The Securities Act regulates the offer and sale of securities in the United States, including the offering of interests and shares by alternative funds. Section 5 of the Securities Act requires that securities offered or sold in the United States or to US persons must be registered with the SEC, unless offered or sold in reliance on an exemption from registration.

Offers and sales by alternative funds typically are made under Rule 506 of Regulation D as a “safe harbour” from registration under the Securities Act. Rule 506(b) offerings are exempt if, among other things, offers and sales are not made using general solicitation or general advertising and all purchases (except for up to 35 purchasers) are “accredited investors”, as described below. Similar to Rule 506(b), Rule 506(c) offerings are exempt if all purchasers are accredited investors (there is no exception for non-accredited investors) and the issuer has taken reasonable steps to verify each purchaser’s accredited investor status. Rule 506(c) does not prohibit the use of general solicitation or general advertising. Additionally, an alternative fund relying on Rule 506(c) is subject to heightened verification requirements regarding the accredited investor status of each investor, requiring the alternative fund to take “reasonable steps” to verify each investor’s accredited investor status.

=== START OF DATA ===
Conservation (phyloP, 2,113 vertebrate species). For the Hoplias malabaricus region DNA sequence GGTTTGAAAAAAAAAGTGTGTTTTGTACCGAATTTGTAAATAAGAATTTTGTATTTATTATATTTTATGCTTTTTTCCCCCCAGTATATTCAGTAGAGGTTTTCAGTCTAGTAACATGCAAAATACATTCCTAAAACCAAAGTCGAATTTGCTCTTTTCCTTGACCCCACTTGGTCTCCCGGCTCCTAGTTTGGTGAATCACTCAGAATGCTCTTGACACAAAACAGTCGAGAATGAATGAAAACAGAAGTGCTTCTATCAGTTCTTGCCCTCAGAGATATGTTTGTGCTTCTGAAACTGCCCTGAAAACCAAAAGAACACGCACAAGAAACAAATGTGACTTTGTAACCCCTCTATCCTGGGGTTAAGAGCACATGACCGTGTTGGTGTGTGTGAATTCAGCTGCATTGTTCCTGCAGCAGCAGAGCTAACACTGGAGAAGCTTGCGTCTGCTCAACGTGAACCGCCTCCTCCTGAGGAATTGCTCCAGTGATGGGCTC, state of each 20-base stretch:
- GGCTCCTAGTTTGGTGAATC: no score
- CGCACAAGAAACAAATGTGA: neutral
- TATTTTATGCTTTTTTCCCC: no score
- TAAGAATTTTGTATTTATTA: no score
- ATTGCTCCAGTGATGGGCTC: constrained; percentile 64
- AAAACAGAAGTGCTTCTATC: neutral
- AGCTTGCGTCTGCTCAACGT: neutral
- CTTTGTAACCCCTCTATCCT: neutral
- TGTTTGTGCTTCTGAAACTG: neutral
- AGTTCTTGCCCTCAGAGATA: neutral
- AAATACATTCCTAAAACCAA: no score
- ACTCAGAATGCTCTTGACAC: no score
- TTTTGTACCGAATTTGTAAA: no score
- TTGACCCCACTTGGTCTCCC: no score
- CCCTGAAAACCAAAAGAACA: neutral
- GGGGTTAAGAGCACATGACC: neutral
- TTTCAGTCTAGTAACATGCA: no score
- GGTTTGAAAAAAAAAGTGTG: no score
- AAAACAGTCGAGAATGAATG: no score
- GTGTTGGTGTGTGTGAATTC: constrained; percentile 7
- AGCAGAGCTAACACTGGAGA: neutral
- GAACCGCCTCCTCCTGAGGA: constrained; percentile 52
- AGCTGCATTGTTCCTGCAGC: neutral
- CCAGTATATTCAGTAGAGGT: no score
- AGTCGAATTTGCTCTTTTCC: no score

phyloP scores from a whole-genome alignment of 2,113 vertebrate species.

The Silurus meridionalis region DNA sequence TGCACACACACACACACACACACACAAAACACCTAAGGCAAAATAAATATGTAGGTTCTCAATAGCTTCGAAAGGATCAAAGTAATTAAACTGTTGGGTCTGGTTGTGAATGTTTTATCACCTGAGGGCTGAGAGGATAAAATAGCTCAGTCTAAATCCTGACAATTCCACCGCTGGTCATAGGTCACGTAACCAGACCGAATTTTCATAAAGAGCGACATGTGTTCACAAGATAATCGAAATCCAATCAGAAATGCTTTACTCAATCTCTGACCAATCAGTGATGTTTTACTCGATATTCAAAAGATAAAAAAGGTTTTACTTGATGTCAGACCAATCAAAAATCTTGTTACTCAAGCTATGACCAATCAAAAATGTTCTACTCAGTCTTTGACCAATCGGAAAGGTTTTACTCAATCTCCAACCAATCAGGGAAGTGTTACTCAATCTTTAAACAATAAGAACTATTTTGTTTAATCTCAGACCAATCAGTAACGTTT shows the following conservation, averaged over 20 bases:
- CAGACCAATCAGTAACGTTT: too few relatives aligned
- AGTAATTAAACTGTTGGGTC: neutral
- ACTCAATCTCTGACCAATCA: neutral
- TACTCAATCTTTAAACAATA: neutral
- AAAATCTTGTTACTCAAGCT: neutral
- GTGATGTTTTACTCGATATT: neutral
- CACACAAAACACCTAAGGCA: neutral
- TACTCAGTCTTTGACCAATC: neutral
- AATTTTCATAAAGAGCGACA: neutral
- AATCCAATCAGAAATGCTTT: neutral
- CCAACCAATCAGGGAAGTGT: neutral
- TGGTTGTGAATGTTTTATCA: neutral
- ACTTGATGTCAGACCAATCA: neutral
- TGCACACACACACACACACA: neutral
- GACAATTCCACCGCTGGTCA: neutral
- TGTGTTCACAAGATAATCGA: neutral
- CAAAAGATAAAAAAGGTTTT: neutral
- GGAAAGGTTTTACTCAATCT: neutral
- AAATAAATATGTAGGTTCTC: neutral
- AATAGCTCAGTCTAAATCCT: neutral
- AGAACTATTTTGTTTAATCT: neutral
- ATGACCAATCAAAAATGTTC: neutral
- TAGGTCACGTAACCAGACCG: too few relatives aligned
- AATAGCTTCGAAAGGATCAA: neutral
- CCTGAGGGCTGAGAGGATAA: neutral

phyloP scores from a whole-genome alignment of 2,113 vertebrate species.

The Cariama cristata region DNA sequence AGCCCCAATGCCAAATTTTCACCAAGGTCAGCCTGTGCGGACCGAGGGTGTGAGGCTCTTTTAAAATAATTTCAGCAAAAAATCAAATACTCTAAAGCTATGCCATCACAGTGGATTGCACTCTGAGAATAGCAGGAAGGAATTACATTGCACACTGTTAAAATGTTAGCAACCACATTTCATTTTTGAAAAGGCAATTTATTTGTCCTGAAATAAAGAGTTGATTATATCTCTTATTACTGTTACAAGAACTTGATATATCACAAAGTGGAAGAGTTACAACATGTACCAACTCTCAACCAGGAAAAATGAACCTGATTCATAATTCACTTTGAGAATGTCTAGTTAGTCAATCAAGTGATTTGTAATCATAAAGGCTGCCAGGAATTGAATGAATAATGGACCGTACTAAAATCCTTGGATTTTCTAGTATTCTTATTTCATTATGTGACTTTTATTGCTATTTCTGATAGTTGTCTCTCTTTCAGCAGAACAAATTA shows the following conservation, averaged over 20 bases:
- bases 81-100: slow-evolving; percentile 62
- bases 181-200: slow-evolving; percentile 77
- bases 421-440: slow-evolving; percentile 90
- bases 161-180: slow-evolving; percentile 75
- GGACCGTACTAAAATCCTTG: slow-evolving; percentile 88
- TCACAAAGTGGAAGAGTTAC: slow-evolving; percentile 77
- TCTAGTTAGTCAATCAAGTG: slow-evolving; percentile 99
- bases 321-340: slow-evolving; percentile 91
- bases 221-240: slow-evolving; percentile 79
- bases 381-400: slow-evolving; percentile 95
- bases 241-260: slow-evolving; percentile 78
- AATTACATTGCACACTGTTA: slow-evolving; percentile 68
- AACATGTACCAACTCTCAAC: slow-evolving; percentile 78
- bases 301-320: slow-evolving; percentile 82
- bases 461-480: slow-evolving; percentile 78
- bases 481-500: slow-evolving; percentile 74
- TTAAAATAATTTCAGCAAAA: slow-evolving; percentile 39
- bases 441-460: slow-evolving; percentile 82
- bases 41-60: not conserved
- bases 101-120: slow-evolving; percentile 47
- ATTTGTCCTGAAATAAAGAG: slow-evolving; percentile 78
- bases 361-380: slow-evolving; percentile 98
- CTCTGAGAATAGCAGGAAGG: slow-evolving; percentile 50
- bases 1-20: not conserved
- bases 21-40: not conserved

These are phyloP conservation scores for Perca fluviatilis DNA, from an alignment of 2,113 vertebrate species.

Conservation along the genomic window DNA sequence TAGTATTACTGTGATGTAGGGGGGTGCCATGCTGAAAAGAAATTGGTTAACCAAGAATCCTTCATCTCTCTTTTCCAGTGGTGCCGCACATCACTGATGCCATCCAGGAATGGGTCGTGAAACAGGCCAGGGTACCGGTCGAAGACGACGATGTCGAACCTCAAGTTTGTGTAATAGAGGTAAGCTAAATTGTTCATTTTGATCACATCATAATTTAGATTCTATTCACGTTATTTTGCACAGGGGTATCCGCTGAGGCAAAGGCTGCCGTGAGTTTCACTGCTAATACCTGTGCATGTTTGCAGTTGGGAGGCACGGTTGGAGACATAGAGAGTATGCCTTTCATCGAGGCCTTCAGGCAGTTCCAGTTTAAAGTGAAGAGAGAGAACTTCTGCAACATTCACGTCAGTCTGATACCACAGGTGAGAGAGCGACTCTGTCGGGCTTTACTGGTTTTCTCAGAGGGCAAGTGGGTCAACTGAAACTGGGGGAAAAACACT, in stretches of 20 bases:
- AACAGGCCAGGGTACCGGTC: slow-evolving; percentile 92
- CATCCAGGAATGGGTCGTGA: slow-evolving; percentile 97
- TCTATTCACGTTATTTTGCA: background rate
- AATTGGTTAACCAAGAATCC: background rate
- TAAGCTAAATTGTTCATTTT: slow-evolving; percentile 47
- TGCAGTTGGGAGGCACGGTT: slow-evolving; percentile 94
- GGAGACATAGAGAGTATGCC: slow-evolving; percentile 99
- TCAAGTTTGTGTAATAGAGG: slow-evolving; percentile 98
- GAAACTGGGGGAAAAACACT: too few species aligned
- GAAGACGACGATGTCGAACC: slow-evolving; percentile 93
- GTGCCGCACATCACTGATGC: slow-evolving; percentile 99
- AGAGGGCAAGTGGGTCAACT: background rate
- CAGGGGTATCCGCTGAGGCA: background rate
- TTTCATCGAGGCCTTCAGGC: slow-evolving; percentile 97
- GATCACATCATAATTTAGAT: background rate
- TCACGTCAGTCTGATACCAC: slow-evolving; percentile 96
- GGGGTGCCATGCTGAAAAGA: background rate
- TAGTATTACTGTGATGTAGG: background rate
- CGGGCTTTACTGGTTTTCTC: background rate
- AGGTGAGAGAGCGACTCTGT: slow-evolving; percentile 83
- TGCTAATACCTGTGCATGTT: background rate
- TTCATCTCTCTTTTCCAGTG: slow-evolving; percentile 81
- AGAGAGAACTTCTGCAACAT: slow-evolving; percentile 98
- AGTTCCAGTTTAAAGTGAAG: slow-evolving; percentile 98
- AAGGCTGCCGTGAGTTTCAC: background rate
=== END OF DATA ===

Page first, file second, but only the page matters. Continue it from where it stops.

Regulation S

Regulation S provides a safe harbour for alternative funds by generally exempting offers and sales of securities conducted outside the United States from the requirements of Section 5 of the Securities Act if: